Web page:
Abortion

Get the facts on how to safely end a pregnancy and join our fight to lift barriers to access.

Throughout human history, pregnant people have sought ways to safely end their pregnancies and control their fertility. Today, the most common methods are in-clinic abortions and FDA-approved abortion pills, also known as medication abortion. Access to safe and affordable abortion care improves economic, social, and health outcomes. Yet misinformation is common and abortion opponents work hard to raise medically unnecessary barriers to abortion care. Get the facts on abortion.

Action Alert!

Copy Of Abortion Pills Banner Update (1) (1)

Tell the FDA: Permanently lift the restrictions on mifepristone

Pregnant people who seek safe and effective FDA-approved abortion pills are required by the FDA  to get the pills from a small group of clinicians. Other restrictions that required pregnant patient to pick up the pills in person are temporarily on hold during the pandemic, but could be reinstated as the country recovers from the public health emergency

We’re calling on the FDA to permanently lift these restrictions and let pregnant people receive the abortion pill through the mail so that they can get the pill where they take the pill!

Health Info

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Policy Updates

The FDA says pregnant people can meet with their doctors remotely and have their abortion at home — but first, they must travel during a global pandemic just to pick up their pills.

Abortion with pills, also called medication abortion, is a safe and effective way to end a pregnancy by inducing miscarriage. When pregnant people visit the doctor for an abortion using pills, they are most often prescribed two different drugs, to be taken 1-2 days apart.

At a time when so many states are choosing to take care options away from women, California state legislators are positioned to lead the fight to expand access to reproductive care by making medication abortion available at student health centers on campus for the first time.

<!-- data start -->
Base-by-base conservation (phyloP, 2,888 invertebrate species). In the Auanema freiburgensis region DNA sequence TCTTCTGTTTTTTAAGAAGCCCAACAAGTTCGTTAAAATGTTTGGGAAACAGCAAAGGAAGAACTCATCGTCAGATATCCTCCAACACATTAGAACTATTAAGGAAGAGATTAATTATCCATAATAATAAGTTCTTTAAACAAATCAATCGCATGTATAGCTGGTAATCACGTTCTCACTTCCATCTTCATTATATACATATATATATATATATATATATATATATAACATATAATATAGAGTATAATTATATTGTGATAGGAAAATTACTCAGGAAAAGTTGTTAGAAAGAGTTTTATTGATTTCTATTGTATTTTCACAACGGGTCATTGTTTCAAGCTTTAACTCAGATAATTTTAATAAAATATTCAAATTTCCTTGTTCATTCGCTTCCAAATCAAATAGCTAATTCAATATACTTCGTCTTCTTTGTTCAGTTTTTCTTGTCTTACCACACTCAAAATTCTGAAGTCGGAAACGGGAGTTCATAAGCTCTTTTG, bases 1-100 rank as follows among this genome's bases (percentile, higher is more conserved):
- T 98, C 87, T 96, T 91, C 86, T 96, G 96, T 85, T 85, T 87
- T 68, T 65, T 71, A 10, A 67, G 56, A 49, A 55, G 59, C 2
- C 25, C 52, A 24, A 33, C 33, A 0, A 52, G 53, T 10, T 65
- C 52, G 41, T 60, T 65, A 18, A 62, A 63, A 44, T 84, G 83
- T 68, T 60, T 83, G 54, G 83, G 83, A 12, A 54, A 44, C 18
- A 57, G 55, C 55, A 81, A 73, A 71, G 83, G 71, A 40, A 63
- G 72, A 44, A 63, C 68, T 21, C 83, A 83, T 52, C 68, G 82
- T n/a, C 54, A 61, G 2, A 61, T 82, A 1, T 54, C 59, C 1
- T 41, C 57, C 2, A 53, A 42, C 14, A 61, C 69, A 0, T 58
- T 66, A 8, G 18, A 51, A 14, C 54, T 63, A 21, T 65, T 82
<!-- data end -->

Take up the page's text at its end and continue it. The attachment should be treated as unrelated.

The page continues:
Women should not have to see a doctor, or “get permission” from the medical community, before ending their pregnancy with safe and effective FDA-approved medications.

Browse all ABORTION fact sheets, articles, FAQs and more:

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When a woman in Idaho, who had taken drugs that she ordered over the Internet to end her unintended pregnancy, told a friend about what she experienced, she ended up under arrest, charged with a felony for having an illegal...

The National Women’s Health Network (NWHN) was founded in 1975, at a time when many women’s health activists felt encouraged by the changes they saw in reproductive health care. The organization’s early years coincided with the start of the modern...

This year there have been unprecedented attacks on abortion access in the states. Despite substantial public outcry, targeted regulation of abortion providers (TRAP) laws have passed in Texas — after the famous, 13-hour filibuster by State Senator Wendy Davis —...

In January, the U.S. women’s health movement celebrated the 40th anniversary of Roe v. Wade, which gave women the right to legal abortion. In the decades since Roe, health activists have focused on advocating for reproductive justice, which demands that...

“Danielle Deaver was 22 weeks pregnant when her water broke and doctors gave her a devastating prognosis: With undeveloped lungs, the baby likely would never survive outside the womb, and because all the amniotic fluid had drained, the tiny growing...

Billboards, Women of Color, and Politics

By: Shaniqua Seth and Malika Redmond ,, , , , Deep Dive Articles

Accentuated and airbrushed, often young and Caucasian, female body parts are displayed on billboards throughout the U.S. as a staple marketing technique to attract consumers’ attention and dollars.

While the opposition has a game plan, it's the wrong one. Pro-choice advocates can build power by increasing our ability to mobilize our majority base and collaborate with allies for social and economic justice.

The 1 in 3 Campaign Aims to Change the Abortion Debate